SparingVision Presents New Data on SPVN20 Program at ASGCT 2023
- First oral presentation on SPVN20 in a major scientific and medical conference
- SPVN20 is a gene therapy product uniquely positioned to restore visual acuity and color vision in patients with late-stage retinitis pigmentosa and other inherited retinal diseases (IRDs)
- The product is currently undergoing IND-enabling studies with a clinical trial submission expected in early 2024
Paris, May 22, 2023 – SparingVision (“the Company”), a clinical-stage genomic medicine company developing vision-saving treatments for ocular diseases, announces today that it has presented progress of its pioneering gene-agnostic gene therapy program, SPVN20, at the ASGCT 26th Annual Meeting this week in Los Angeles.
In an oral presentation titled, ‘Development of a mutation-independent gene therapy for cone reactivation in the treatment of Retinitis Pigmentosa’, Hanen Khabou, Ph.D., Senior Scientist at SparingVision, presented in vitro and in vivo data supporting the potential of SPVN20, its second lead gene therapy program. SPVN20 is an AAV gene therapy based on an IVT-permissive capsid, which aims to restore visual acuity and color vision in late-stage retinitis pigmentosa (RP) patients with dormant cones, independently of the causative genetic mutation. SPVN20’s mode of action is to reactivate opsin signalling in dormant cones by introducing a G-Protein Coupled Inwardly Rectifying Potassium (GIRK) channel, not normally expressed in the retina.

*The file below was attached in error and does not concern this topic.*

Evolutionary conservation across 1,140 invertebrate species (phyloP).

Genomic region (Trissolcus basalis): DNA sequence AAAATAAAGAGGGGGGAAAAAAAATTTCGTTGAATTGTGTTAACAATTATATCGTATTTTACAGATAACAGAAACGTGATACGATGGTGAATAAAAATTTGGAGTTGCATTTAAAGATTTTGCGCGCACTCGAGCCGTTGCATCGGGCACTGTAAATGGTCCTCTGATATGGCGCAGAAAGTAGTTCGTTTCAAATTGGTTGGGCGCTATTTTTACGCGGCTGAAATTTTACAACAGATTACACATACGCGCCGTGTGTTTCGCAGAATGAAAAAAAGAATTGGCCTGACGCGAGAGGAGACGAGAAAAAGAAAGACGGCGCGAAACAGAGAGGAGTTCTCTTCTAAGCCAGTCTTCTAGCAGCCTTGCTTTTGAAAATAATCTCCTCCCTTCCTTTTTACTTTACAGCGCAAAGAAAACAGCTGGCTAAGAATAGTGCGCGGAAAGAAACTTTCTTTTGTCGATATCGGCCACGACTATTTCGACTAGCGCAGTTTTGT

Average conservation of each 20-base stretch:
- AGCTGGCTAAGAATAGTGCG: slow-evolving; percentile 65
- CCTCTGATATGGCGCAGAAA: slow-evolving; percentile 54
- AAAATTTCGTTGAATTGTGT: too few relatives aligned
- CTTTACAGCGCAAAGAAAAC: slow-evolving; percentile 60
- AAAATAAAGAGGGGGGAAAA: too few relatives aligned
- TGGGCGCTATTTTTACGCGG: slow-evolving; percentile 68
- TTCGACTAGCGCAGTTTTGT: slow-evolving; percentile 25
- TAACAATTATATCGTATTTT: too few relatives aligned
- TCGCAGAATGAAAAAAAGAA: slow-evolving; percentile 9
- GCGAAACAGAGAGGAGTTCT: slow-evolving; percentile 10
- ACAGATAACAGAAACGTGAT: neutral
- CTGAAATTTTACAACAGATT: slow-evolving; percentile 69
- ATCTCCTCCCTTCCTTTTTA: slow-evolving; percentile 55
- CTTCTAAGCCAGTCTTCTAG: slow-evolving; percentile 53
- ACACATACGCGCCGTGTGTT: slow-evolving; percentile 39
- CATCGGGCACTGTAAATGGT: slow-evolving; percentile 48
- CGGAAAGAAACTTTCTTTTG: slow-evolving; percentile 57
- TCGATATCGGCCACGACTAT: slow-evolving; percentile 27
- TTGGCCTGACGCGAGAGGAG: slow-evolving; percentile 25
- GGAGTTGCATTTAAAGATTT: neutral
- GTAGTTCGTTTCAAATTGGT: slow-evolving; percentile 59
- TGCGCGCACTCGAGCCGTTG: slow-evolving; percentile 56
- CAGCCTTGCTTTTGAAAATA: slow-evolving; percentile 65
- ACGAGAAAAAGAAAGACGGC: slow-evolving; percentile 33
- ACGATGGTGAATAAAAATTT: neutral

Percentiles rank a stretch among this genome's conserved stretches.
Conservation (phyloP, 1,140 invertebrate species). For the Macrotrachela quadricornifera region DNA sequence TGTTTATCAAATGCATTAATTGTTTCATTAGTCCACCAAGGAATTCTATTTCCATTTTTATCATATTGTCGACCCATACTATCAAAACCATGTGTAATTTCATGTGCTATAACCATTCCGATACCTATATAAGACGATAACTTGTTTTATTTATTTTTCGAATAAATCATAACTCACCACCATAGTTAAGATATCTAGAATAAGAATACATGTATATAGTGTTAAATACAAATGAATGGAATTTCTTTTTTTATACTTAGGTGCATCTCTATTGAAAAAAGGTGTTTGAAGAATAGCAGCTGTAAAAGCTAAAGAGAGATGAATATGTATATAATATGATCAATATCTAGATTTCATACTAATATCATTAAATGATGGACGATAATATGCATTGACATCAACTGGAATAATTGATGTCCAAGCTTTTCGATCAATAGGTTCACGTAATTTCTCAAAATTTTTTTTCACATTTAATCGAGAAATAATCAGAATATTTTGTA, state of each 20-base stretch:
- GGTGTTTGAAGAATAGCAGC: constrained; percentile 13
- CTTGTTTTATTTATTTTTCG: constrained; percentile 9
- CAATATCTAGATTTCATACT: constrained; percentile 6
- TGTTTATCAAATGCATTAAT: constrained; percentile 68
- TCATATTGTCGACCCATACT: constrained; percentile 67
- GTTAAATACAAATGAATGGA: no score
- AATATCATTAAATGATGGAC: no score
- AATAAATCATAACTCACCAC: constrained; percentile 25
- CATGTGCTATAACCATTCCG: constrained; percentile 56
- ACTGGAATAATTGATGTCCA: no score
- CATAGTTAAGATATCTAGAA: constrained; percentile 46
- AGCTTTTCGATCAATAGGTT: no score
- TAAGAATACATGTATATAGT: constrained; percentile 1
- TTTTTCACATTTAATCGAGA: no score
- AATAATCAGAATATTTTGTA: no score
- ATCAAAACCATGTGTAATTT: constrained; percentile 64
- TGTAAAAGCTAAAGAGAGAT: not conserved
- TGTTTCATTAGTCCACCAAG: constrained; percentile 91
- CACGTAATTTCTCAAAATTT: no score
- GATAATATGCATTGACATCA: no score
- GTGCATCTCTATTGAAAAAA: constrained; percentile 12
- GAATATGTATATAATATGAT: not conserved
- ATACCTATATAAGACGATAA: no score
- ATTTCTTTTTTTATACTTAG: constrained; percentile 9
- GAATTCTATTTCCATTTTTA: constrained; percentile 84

Florence Lorget, Chief Development Sciences Officer of SparingVision, said: “ASGCT 2023 provided the perfect platform to provide greater insight and data around our second lead program, SPVN20, which is addressing a new patient subgroup to that of our lead program, SPVN06. For the first time, we’ve shared proof of concept data highlighting visual restoration via GIRK channel activation in a mouse model of retinitis pigmentosa, as well as strong GIRK expression following intravitreal injection with SPVN20 in the non-human primate fovea– an important study as the majority of cones are located in the fovea, and responsible for high acuity vision. These data are fundamental as we move towards IND with SPVN20, highlighting the rationale and scientific basis behind our clinical candidate selection.”
Dr. Khabou first presented in vitro data demonstrating responses to light stimuli in HEK cells co-expressing opsin and GIRK channels, as measured by current. Analysis of cones of RP patients showed cone opsin and cone arrestin are co-expressed in dormant cones, with the expression of opsin providing a target to reactivate cone activity.
Dr. Khabou then presented in vivo proof of concept (POC) data in a rd10 mouse model. The data demonstrated vision restoration upon a single bilateral subretinal AAV administration with GIRK1(F137S), the GIRK variant selected in in vitro experiments as the most efficient at generating a light response. The data showed significant improvements in visual function (optokinetic reflex (OKT)) and retinal electrical activity (electroretinograms (ERG)). Visualization of GIRK expression in cones of rd10 mice was consistent with OKT and ERG data, detecting GIRK1(F137S)-positive cones at the higher, but not lower dose levels.
In vivo data in a 3-month non-human primate (NHP) study showed GIRK1(F137S) expression in the foveal cones following intravitreal injection of SPVN20 (AAVi-PR1.7-hGIRK1(F137S)) at 7e10 vg/eye. Intravitreal delivery is the preferred method as it is less invasive to the fragile retina of late-stage RP patients.
IND-enabling studies for SPVN20 are underway with regulatory submission planned for early 2024.